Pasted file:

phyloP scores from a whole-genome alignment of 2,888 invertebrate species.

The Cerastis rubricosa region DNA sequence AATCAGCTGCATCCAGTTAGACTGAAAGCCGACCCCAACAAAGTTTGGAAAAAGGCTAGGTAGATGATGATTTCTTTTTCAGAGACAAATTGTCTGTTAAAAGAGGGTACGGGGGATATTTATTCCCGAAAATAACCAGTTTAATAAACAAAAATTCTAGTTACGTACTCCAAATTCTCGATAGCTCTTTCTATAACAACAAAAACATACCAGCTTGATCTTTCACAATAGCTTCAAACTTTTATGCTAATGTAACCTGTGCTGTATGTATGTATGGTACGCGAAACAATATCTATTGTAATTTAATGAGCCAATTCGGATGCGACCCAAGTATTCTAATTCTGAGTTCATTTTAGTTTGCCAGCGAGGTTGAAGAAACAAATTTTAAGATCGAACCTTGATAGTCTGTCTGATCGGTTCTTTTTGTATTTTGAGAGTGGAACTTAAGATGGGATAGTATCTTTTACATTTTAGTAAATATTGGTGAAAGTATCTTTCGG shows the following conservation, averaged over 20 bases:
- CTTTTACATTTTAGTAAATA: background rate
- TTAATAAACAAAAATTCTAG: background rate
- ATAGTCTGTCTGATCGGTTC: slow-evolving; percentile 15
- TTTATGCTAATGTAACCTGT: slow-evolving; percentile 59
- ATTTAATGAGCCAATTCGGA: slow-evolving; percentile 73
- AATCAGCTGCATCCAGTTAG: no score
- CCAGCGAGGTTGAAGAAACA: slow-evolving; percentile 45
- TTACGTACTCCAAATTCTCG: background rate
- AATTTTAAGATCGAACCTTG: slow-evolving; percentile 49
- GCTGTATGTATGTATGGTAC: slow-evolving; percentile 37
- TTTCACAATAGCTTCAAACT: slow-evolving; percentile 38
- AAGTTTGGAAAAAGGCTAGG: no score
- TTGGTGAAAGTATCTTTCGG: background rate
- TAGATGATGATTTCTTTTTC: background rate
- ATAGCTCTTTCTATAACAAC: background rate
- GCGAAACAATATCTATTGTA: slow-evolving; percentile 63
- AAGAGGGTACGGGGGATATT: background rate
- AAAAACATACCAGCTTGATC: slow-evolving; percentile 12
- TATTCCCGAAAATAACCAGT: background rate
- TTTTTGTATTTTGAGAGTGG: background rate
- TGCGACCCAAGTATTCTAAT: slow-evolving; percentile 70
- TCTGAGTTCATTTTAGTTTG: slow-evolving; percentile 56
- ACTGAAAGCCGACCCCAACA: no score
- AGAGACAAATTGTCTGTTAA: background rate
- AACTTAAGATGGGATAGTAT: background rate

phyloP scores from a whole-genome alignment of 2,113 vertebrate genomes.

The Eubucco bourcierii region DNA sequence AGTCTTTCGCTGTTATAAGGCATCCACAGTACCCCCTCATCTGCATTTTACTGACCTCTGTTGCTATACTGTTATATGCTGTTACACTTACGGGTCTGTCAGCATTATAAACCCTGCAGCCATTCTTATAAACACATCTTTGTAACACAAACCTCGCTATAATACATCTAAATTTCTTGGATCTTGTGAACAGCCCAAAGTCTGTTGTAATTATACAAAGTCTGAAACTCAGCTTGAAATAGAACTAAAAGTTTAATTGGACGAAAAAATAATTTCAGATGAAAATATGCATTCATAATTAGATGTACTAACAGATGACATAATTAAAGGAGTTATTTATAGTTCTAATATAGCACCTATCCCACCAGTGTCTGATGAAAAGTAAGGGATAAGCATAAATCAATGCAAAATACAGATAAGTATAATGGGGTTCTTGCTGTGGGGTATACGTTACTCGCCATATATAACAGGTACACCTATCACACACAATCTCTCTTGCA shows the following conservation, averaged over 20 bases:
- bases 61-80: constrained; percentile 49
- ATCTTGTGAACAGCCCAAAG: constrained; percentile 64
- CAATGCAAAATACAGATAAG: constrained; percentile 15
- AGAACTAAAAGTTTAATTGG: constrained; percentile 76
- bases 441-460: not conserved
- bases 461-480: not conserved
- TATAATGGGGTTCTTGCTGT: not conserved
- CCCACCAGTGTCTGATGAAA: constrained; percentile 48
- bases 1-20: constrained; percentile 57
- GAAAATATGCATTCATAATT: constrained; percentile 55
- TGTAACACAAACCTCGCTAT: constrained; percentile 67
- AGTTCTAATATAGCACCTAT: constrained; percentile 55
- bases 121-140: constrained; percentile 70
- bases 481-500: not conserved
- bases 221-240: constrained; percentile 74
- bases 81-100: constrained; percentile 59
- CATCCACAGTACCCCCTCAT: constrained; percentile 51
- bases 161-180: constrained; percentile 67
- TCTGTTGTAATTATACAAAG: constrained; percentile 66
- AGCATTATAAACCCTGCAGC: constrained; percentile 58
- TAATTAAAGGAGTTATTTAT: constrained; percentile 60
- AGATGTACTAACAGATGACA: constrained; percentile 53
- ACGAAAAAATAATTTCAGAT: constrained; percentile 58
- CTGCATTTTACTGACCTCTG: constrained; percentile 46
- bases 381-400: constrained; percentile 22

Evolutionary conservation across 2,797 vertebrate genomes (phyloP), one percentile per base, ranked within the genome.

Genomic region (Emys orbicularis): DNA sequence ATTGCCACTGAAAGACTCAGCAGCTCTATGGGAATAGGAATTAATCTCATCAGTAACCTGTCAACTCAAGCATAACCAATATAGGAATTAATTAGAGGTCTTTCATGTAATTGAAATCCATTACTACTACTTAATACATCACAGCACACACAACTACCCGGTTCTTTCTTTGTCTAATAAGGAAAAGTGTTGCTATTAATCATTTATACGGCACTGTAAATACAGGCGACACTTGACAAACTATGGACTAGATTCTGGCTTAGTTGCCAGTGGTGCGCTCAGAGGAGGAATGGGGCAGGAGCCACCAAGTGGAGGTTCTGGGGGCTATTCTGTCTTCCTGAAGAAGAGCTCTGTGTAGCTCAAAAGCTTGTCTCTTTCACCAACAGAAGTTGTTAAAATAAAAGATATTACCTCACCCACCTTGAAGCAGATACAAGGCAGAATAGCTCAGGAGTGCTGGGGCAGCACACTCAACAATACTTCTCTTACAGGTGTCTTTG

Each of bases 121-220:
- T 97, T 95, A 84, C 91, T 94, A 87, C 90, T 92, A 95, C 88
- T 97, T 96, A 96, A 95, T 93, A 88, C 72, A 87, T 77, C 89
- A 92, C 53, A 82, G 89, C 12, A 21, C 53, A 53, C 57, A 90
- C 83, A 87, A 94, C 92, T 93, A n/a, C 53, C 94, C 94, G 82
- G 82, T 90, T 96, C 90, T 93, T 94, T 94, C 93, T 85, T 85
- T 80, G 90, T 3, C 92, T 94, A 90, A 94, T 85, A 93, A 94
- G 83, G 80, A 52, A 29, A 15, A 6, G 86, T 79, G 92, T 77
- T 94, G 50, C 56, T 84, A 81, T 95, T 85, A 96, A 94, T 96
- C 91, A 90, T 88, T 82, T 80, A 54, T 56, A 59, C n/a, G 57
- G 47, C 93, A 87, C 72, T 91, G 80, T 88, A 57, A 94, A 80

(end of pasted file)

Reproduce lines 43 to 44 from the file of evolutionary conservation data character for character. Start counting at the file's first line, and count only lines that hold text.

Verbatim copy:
- bases 481-500: not conserved
- bases 221-240: constrained; percentile 74